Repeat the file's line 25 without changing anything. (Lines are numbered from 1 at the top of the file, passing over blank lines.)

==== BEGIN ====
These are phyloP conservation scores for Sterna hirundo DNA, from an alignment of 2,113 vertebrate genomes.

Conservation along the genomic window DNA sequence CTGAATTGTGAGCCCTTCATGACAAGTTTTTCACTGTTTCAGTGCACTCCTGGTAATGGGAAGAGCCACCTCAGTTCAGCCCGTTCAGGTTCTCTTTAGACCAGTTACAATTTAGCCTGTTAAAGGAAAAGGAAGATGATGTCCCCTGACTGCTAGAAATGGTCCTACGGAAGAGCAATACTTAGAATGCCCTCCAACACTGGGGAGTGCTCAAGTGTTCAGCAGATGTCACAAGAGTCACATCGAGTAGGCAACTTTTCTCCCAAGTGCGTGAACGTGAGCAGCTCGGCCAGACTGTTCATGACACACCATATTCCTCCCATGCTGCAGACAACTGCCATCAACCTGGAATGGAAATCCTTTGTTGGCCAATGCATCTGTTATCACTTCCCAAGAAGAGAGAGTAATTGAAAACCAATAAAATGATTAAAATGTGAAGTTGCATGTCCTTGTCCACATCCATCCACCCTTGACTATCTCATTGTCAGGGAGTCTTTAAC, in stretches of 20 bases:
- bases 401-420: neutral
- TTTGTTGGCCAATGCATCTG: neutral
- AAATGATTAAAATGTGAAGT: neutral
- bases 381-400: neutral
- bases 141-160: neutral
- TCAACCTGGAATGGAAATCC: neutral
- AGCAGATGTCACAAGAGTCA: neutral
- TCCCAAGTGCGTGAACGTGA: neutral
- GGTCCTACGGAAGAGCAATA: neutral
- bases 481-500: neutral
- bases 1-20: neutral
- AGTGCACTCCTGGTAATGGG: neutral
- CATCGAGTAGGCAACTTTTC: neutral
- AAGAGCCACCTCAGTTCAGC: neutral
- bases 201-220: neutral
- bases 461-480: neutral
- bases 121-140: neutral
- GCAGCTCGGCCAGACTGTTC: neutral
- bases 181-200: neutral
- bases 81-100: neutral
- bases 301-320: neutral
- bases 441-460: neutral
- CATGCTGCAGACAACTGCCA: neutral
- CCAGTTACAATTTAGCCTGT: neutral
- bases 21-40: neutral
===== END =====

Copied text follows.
- CATGCTGCAGACAACTGCCA: neutral